When it comes to plazas and parks, Los Angeles–area landscape architects and designers have big plans for the future.

The region is slowly warming up to the possibility of a more pedestrian-oriented urbanism, and, as a result, public spaces old and new are being imagined to suit that potential future. And while the region is adding plenty of new parks—the new Los Angeles State Historic Park, the ever-expanding Grand Park by Rios Clementi Hale Studios (RCH Studios), and the now-iconic Tongva Park by James Corner Field Operations come to mind—attention is now beginning to shift toward redefining the public plaza as it is practiced in L.A.

One experiment comes from RCH Studio’s renovations to the Music Center plaza, originally designed by landscape architects Cornell, Bridgers, and Troller in association with Welton Becket and Associates in 1967. The stepped concrete plaza currently contains a Jacques Lipchitz–designed sculpture at its center, the art object surrounded by a maze of sunken courtyards, large planter boxes, and interactive fountains. RCH Studios plans to revamp the plaza to make the space more ADA-compliant while also bringing pedestrian energy from bustling Grand Avenue up into the plaza.

The complex is on the same street as the Walt Disney Concert Hall and the Broad Museum and sits on axis with Grand Park and City Hall, relationships that the designers wanted to emphasize and perfect over the course of their renovations. Bob Hale, partner at RCH Studios, said, “Creating open space in L.A. is a very different thing than doing so in other places,” explaining that one of the goals of the renovations was to make the plaza hospitable enough to function as a “fifth venue” to complement the four existing concert halls and performance spaces on the site. The proposed 50,000-square-foot plaza—scheduled to reopen in 2019—will be completely flat, punctuated at its corners by pavilions containing a full-service restaurant, a cafe, a bar, permanent public restrooms, and a welcome kiosk. The project will also involve replacing existing—and over-pruned—ficus trees with new Agonis Flexuosa trees that will help create a more comfortable plaza as their canopies fill out.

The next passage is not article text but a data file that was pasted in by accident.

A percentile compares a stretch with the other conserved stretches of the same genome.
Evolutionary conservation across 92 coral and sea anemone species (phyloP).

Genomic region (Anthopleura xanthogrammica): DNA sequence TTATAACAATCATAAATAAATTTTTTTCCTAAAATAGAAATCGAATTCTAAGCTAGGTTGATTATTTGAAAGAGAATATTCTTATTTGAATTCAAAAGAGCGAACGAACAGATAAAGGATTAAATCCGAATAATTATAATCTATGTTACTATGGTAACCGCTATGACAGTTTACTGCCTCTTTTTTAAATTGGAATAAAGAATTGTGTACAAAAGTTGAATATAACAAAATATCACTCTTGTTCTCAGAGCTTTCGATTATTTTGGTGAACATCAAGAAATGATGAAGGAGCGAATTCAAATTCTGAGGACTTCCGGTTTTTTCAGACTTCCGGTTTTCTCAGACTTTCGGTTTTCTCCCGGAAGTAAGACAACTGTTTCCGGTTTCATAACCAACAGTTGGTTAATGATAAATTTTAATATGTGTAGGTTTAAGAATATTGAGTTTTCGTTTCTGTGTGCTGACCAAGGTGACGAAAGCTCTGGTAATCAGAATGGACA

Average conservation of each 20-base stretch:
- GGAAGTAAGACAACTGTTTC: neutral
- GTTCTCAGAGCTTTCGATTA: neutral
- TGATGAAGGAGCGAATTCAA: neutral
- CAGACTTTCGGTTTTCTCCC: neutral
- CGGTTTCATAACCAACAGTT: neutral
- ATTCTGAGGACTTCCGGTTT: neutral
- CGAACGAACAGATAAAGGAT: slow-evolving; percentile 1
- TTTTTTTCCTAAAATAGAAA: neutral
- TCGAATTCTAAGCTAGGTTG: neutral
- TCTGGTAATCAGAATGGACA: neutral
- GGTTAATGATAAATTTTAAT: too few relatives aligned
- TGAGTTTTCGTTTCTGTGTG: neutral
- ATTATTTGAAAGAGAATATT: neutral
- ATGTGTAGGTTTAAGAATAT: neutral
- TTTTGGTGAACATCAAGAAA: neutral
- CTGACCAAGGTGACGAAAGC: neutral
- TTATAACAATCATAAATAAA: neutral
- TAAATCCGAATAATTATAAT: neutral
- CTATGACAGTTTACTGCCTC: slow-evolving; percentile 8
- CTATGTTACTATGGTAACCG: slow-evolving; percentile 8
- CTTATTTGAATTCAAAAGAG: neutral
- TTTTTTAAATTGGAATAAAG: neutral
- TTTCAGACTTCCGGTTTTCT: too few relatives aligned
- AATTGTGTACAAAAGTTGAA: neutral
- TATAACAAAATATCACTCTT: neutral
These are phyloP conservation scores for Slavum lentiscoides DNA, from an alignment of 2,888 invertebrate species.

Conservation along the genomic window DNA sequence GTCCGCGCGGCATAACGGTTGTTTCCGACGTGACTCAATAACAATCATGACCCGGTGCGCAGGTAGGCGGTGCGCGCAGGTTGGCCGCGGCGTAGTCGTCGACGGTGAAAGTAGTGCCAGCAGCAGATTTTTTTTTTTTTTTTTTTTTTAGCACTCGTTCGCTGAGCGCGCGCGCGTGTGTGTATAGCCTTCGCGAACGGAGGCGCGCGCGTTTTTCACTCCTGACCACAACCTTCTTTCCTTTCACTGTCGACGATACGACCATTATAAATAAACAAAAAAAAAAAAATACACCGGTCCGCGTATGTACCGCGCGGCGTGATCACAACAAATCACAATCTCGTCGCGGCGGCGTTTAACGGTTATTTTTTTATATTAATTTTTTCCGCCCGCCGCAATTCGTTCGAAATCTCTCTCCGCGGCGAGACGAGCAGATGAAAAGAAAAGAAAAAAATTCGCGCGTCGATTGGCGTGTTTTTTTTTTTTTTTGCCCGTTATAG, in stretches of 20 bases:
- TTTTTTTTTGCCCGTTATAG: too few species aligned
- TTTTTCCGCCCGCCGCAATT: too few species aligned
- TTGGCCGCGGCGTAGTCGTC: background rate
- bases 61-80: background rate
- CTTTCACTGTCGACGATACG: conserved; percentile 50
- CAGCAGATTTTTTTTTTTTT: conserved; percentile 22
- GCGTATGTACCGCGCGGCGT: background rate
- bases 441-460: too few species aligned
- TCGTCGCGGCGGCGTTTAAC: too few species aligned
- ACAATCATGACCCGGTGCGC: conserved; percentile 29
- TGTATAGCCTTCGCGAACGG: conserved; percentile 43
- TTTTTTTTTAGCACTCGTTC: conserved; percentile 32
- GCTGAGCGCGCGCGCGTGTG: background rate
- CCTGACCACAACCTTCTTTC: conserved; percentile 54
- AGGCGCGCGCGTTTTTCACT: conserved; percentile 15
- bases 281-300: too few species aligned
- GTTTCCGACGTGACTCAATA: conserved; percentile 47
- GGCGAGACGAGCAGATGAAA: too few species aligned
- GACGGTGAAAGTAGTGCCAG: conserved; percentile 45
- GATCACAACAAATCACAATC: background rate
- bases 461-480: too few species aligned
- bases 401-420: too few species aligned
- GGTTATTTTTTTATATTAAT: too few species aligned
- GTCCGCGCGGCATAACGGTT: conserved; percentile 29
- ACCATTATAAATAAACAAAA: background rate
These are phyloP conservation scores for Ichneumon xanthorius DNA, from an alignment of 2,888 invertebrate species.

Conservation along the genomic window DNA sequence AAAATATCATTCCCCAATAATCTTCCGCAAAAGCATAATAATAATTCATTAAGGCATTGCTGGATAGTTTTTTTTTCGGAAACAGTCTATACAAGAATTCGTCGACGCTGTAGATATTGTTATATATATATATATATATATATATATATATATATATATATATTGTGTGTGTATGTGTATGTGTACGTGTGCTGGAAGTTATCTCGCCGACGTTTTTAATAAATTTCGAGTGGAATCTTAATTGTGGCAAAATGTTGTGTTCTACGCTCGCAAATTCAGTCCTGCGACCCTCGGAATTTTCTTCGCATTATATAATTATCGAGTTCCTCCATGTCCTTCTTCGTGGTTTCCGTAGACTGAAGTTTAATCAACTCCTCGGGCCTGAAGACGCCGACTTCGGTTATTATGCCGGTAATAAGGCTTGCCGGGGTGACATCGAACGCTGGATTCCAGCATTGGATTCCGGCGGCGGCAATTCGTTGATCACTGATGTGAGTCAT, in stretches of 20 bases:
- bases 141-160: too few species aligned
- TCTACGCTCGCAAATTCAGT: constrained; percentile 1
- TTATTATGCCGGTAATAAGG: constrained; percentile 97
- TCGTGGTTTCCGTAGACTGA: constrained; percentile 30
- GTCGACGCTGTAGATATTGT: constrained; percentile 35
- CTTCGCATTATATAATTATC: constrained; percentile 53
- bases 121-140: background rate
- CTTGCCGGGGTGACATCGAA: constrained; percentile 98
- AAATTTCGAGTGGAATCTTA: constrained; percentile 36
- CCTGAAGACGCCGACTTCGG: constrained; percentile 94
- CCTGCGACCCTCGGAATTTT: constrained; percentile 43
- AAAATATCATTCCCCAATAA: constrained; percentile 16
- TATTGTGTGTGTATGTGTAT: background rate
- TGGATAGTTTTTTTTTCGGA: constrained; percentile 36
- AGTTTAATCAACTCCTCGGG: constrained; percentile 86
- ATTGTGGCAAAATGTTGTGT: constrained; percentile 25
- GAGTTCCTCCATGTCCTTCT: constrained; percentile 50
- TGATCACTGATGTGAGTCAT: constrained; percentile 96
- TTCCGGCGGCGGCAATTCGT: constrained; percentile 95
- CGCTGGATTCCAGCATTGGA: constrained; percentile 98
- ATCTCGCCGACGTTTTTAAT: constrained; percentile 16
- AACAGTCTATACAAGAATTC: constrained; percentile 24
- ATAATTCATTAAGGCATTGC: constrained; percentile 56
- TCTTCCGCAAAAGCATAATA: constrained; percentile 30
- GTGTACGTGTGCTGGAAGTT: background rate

RCH Studio’s plans for reworking the plaza at the Music Center in Downtown Los Angeles, on the other hand, envision a broad, flat expanse anchored by new pavilions at each corner. (Courtesy RCH Studios)

In Culver City, SWA Principal Gerdo Aquino and his team are working to create a new central square for the city on top of what was once a dusty parking lot. The firm’s Culver Steps project—created in partnership with EYRC architects and Hackman Capital Partners—is part of a podium-style development that will bring a new 55,000-square-foot stepped plaza with generously landscaped open spaces to the city’s core. The ascendant plaza will sit above a new underground parking garage and will share ground floor areas with a bevy of storefronts. A so-called “grand staircase” is to run up the slope, flanked by pockets of seating areas. The summit of the jaggedly stepped promenade will contain restaurants on one side and a four-story office structure on another. In all, the superblock- size project will unite a mix of squares and promenades served by the commercial and office spaces.

“Many American cities are reimagining their city centers, sometimes in unconventional locations and ways,” Aquino explained. “The city and the major stakeholders have always considered the plaza as something that could be ‘out of the box’ and not tied down to any one precedent.”

Landscaping for the plaza is inspired by the Sierra Nevada Mountains and will contain more conventional plantings along its lowest levels, with increasingly showy and diverse species of shade trees and evergreens up the steps and at the top of the structure. Ultimately, the steps will open in 2019 with the aim of creating a bustling and interactive plaza “filled with as many trees as possible.”

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